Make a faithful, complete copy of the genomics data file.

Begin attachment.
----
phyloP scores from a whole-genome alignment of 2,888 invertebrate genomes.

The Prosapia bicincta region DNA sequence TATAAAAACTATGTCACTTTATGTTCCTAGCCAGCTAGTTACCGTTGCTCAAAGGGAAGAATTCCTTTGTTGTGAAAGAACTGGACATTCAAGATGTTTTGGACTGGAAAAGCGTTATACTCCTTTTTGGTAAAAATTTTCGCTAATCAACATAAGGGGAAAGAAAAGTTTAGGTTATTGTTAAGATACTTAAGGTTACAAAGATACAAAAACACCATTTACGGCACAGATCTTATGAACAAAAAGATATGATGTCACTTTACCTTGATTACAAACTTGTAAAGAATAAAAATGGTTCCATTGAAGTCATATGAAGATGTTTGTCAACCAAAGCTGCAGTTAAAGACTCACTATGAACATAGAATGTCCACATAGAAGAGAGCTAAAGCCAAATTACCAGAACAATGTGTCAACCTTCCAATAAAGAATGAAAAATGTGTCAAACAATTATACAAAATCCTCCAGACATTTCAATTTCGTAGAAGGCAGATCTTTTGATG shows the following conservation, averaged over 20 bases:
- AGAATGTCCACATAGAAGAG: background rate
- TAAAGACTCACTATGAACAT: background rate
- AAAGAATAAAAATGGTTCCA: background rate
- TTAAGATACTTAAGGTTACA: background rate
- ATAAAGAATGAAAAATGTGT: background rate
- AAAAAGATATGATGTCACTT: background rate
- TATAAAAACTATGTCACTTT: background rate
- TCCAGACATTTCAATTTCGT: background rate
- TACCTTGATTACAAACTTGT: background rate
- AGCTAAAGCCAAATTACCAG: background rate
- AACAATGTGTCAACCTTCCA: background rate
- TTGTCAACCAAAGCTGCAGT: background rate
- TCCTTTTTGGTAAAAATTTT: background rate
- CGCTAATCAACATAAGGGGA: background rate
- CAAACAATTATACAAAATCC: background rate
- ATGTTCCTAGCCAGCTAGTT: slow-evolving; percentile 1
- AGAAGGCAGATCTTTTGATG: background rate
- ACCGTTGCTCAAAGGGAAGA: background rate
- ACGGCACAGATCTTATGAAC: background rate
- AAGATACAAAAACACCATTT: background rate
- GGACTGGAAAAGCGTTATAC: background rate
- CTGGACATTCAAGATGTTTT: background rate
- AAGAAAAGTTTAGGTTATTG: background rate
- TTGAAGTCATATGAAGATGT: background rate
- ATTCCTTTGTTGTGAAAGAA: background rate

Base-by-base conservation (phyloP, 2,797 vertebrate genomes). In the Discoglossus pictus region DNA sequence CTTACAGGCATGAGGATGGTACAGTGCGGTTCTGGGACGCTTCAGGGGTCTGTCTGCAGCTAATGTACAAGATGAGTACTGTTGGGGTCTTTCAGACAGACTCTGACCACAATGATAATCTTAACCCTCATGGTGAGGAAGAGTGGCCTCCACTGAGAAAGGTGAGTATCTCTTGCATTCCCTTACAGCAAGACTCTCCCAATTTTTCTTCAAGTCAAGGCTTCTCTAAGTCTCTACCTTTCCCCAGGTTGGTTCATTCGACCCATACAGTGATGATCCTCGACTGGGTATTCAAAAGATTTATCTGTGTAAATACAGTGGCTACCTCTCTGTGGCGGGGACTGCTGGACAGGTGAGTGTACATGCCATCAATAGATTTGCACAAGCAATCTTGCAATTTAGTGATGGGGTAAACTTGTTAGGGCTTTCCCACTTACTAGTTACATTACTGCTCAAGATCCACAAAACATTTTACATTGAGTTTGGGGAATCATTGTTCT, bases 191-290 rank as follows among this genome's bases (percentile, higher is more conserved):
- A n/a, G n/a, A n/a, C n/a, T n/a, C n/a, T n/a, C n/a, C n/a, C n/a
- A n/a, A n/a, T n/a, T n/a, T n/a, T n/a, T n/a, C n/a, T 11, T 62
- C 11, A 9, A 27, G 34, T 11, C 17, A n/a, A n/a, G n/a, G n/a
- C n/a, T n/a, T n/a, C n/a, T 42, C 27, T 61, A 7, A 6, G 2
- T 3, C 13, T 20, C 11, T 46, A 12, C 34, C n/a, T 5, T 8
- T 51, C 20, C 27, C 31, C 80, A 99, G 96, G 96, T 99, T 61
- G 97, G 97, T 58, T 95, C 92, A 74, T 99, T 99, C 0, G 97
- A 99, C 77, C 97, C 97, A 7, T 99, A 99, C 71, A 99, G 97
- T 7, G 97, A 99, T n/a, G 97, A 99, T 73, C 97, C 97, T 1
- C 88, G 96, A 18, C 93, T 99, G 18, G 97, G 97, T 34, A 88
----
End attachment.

phyloP scores from a whole-genome alignment of 2,888 invertebrate genomes.

The Prosapia bicincta region DNA sequence TATAAAAACTATGTCACTTTATGTTCCTAGCCAGCTAGTTACCGTTGCTCAAAGGGAAGAATTCCTTTGTTGTGAAAGAACTGGACATTCAAGATGTTTTGGACTGGAAAAGCGTTATACTCCTTTTTGGTAAAAATTTTCGCTAATCAACATAAGGGGAAAGAAAAGTTTAGGTTATTGTTAAGATACTTAAGGTTACAAAGATACAAAAACACCATTTACGGCACAGATCTTATGAACAAAAAGATATGATGTCACTTTACCTTGATTACAAACTTGTAAAGAATAAAAATGGTTCCATTGAAGTCATATGAAGATGTTTGTCAACCAAAGCTGCAGTTAAAGACTCACTATGAACATAGAATGTCCACATAGAAGAGAGCTAAAGCCAAATTACCAGAACAATGTGTCAACCTTCCAATAAAGAATGAAAAATGTGTCAAACAATTATACAAAATCCTCCAGACATTTCAATTTCGTAGAAGGCAGATCTTTTGATG shows the following conservation, averaged over 20 bases:
- AGAATGTCCACATAGAAGAG: background rate
- TAAAGACTCACTATGAACAT: background rate
- AAAGAATAAAAATGGTTCCA: background rate
- TTAAGATACTTAAGGTTACA: background rate
- ATAAAGAATGAAAAATGTGT: background rate
- AAAAAGATATGATGTCACTT: background rate
- TATAAAAACTATGTCACTTT: background rate
- TCCAGACATTTCAATTTCGT: background rate
- TACCTTGATTACAAACTTGT: background rate
- AGCTAAAGCCAAATTACCAG: background rate
- AACAATGTGTCAACCTTCCA: background rate
- TTGTCAACCAAAGCTGCAGT: background rate
- TCCTTTTTGGTAAAAATTTT: background rate
- CGCTAATCAACATAAGGGGA: background rate
- CAAACAATTATACAAAATCC: background rate
- ATGTTCCTAGCCAGCTAGTT: slow-evolving; percentile 1
- AGAAGGCAGATCTTTTGATG: background rate
- ACCGTTGCTCAAAGGGAAGA: background rate
- ACGGCACAGATCTTATGAAC: background rate
- AAGATACAAAAACACCATTT: background rate
- GGACTGGAAAAGCGTTATAC: background rate
- CTGGACATTCAAGATGTTTT: background rate
- AAGAAAAGTTTAGGTTATTG: background rate
- TTGAAGTCATATGAAGATGT: background rate
- ATTCCTTTGTTGTGAAAGAA: background rate

Base-by-base conservation (phyloP, 2,797 vertebrate genomes). In the Discoglossus pictus region DNA sequence CTTACAGGCATGAGGATGGTACAGTGCGGTTCTGGGACGCTTCAGGGGTCTGTCTGCAGCTAATGTACAAGATGAGTACTGTTGGGGTCTTTCAGACAGACTCTGACCACAATGATAATCTTAACCCTCATGGTGAGGAAGAGTGGCCTCCACTGAGAAAGGTGAGTATCTCTTGCATTCCCTTACAGCAAGACTCTCCCAATTTTTCTTCAAGTCAAGGCTTCTCTAAGTCTCTACCTTTCCCCAGGTTGGTTCATTCGACCCATACAGTGATGATCCTCGACTGGGTATTCAAAAGATTTATCTGTGTAAATACAGTGGCTACCTCTCTGTGGCGGGGACTGCTGGACAGGTGAGTGTACATGCCATCAATAGATTTGCACAAGCAATCTTGCAATTTAGTGATGGGGTAAACTTGTTAGGGCTTTCCCACTTACTAGTTACATTACTGCTCAAGATCCACAAAACATTTTACATTGAGTTTGGGGAATCATTGTTCT, bases 191-290 rank as follows among this genome's bases (percentile, higher is more conserved):
- A n/a, G n/a, A n/a, C n/a, T n/a, C n/a, T n/a, C n/a, C n/a, C n/a
- A n/a, A n/a, T n/a, T n/a, T n/a, T n/a, T n/a, C n/a, T 11, T 62
- C 11, A 9, A 27, G 34, T 11, C 17, A n/a, A n/a, G n/a, G n/a
- C n/a, T n/a, T n/a, C n/a, T 42, C 27, T 61, A 7, A 6, G 2
- T 3, C 13, T 20, C 11, T 46, A 12, C 34, C n/a, T 5, T 8
- T 51, C 20, C 27, C 31, C 80, A 99, G 96, G 96, T 99, T 61
- G 97, G 97, T 58, T 95, C 92, A 74, T 99, T 99, C 0, G 97
- A 99, C 77, C 97, C 97, A 7, T 99, A 99, C 71, A 99, G 97
- T 7, G 97, A 99, T n/a, G 97, A 99, T 73, C 97, C 97, T 1
- C 88, G 96, A 18, C 93, T 99, G 18, G 97, G 97, T 34, A 88